In spring 1942, the Nazis began to deport the Jews of Central and Western Europe to the extermination camps. The deportation operations were run by the Jewish Affairs Department of the SS, commanded by Adolf Eichmann. The procedure was similar in most locations, geared to misleading the victims. Under German command, the local police, such as the Dutch, French and Belgian forces, carried out the deportations.
As they set out to implement their anti-Jewish policy in Western Europe, the Germans acted cautiously, resorting to deceptions and ruses. It was not easy to identify Jews in this part of the continent; most were indistinguishable from the rest of the population in their appearance and way of life. In some western countries, civilians treated the Nazi policy as that of an invading occupier and, in some cases, overtly identified with the persecuted Jews.
By September 1939, when World War II began, only about half of the 500,000 Jews who had lived in Germany in 1933 remained there. Most of them were elderly. The closure of most Jewish organizations in Germany after the Kristallnacht pogrom dealt a fatal blow to the community’s social and cultural infrastructure. Those Jews who remained were rendered almost penniless. Many had to leave their homes and were concentrated in ‘Jewish Houses’. In 1940, thousands of Jews were deported to Poland and France. By October 1941, Jews in Germany were forced to wear a yellow star, and deportations to ghettos and extermination sites in the east began. Approximately 34,000 German Jews living in the areas under Nazi control during the war survived the Holocaust.
The Vichy government’s support for Germany was expressed by its passing of anti-Jewish laws in October 1940 and June 1941 that identified the Jews, isolated them from French society, denied them their livelihoods, incarcerated many of them and registered their names with the police. In July 1941 the Vichy regime began the massive confiscation of Jewish property, including businesses and buildings.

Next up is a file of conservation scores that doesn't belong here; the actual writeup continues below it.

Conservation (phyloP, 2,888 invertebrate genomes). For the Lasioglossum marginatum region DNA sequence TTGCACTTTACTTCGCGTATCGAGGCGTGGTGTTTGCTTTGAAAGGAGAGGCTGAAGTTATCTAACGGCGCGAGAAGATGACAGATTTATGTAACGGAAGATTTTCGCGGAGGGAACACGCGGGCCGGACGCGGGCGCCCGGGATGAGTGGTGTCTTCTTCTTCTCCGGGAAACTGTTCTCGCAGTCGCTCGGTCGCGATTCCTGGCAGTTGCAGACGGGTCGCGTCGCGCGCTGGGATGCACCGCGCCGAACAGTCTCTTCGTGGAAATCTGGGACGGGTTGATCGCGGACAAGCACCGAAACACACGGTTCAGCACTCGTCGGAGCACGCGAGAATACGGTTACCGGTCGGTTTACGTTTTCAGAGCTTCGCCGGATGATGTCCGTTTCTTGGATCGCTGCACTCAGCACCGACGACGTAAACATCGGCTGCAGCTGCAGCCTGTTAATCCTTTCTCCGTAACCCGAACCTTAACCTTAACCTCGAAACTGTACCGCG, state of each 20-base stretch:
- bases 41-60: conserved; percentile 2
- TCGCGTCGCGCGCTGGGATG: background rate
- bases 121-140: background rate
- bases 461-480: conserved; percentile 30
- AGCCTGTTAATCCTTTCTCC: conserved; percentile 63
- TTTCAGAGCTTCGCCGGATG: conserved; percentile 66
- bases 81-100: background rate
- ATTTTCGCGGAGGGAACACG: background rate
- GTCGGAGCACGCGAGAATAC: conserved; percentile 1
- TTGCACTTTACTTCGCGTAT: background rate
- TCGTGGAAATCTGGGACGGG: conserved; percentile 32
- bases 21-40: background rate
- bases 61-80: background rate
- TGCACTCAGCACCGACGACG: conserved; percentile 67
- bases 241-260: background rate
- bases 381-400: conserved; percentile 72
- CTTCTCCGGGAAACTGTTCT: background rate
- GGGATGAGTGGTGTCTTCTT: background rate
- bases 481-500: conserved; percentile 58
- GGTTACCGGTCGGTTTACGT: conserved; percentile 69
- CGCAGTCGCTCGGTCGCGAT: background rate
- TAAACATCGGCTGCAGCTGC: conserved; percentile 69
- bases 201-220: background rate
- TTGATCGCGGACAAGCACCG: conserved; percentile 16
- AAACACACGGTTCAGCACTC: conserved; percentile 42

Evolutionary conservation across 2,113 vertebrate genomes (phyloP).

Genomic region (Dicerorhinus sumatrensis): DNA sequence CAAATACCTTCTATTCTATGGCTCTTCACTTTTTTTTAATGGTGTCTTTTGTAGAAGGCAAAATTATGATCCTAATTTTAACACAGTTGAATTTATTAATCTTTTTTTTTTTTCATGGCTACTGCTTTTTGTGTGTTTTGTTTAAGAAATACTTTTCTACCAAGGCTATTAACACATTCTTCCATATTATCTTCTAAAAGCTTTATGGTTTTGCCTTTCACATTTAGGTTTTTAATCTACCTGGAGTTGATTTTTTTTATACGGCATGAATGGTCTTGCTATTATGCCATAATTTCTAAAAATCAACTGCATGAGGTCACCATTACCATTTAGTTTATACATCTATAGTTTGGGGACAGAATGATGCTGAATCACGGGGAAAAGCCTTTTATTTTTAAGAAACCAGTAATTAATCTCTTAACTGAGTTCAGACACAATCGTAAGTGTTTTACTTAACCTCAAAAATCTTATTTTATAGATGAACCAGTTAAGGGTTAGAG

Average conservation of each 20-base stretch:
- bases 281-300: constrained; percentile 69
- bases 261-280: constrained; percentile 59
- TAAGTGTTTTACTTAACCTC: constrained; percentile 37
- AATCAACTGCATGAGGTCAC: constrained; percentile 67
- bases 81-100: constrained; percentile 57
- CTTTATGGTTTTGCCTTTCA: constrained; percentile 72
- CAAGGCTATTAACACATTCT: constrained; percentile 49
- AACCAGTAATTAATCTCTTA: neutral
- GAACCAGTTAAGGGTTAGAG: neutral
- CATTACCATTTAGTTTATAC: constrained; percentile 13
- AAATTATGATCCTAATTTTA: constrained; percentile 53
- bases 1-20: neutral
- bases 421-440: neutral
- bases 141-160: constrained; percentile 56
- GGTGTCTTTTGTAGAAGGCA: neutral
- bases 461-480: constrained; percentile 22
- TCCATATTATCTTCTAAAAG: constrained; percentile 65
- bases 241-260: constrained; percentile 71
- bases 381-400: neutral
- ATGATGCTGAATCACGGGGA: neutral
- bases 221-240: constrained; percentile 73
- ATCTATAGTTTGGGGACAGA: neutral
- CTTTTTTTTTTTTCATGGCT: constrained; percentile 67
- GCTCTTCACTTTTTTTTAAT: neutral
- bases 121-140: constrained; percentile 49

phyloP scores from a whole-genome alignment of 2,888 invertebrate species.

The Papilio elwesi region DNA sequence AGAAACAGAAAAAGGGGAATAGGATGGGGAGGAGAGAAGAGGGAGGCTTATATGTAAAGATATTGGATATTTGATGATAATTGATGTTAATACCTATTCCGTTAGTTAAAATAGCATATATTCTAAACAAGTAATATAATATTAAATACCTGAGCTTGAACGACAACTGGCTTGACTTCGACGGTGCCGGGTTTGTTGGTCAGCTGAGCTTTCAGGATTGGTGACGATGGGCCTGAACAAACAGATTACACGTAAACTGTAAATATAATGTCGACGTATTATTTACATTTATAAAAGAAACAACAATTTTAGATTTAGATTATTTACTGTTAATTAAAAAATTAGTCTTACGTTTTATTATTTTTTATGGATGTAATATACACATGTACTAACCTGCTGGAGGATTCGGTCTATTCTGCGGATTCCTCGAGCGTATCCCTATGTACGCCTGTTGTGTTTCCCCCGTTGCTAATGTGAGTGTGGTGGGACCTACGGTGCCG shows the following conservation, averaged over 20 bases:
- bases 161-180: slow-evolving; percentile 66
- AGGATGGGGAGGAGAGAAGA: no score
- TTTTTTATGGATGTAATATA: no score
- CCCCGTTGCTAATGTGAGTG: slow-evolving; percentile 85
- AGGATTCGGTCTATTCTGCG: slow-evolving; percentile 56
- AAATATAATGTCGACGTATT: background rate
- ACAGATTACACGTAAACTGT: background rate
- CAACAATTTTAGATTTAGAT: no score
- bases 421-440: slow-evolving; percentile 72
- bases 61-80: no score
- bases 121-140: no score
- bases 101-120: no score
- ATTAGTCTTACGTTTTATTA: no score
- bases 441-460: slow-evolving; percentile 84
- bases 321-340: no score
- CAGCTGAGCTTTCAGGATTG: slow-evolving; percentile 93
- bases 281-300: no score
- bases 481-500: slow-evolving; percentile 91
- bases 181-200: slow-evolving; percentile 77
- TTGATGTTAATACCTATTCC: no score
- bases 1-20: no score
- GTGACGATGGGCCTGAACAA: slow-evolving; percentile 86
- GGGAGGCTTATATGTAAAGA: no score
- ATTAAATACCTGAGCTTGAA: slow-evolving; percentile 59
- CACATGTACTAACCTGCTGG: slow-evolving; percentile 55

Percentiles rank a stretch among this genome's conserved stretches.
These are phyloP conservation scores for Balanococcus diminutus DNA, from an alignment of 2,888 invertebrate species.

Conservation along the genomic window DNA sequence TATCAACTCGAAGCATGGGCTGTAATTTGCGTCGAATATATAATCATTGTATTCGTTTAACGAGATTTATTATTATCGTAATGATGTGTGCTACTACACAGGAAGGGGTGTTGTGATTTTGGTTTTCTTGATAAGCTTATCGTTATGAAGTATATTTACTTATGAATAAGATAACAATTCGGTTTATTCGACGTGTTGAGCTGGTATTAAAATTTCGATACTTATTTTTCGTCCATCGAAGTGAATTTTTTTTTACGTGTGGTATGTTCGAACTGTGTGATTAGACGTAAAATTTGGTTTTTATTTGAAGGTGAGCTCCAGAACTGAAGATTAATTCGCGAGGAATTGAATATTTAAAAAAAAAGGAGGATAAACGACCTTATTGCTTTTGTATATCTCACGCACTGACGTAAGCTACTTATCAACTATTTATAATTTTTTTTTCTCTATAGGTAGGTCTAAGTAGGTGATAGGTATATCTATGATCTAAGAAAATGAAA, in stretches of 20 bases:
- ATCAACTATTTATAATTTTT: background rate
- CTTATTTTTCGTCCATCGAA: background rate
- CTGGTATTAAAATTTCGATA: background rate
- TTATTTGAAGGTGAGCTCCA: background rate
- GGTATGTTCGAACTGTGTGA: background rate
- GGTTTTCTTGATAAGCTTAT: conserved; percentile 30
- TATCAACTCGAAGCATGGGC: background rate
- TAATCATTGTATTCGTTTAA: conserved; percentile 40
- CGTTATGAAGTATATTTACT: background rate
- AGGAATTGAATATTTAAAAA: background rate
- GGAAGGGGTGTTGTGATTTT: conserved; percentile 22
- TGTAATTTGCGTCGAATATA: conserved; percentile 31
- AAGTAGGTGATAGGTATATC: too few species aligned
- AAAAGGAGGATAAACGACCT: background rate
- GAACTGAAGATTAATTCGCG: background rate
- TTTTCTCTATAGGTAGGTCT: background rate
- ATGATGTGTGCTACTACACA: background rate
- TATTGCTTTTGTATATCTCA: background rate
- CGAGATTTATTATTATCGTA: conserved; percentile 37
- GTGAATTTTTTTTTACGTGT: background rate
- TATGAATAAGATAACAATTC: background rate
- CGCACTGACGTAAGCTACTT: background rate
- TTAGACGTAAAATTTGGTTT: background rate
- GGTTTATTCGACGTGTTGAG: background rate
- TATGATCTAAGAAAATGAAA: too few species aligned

Between summer 1942 and summer 1944 the French government’s bureaucratic authority applied in practice to the entire country, even after the Germans took control over all of France in November 1942. The Germans received much assistance from the French in carrying out their plans. In April 1942 Pierre Laval was appointed the head of the government. Laval espoused complete cooperation with the Germans, and in May Louis Darquier de Pellepoix was appointed the head of the Office for Jewish Affairs in France. He worked together with the Nazis in deporting the Jews of France to the death camps. Between 1942 and summer 1944 approximately 76,000 of France’s 330,000 Jews were deported to Auschwitz, including many children.
In Belgium, the concentration of Jews began in July 1942 at the Malines (Mechelen) transit camp. “Asocial elements” and foreign nationals were rounded up first; they were deported to Auschwitz in August. The deportation of Jews who held Belgian citizenship was suspended for a year due to the intervention of Queen Mother Elizabeth and others. In September 1943, however, deportations to Auschwitz included Belgian-born Jews as well. The deportations continued even after the Allied landing in Normandy; one of those in the last transport, which left in the summer of 1944, was the German-born painter Felix Nussbaum. Approximately 29,000 out of 65,000 Jews in Belgium perished during the Holocaust.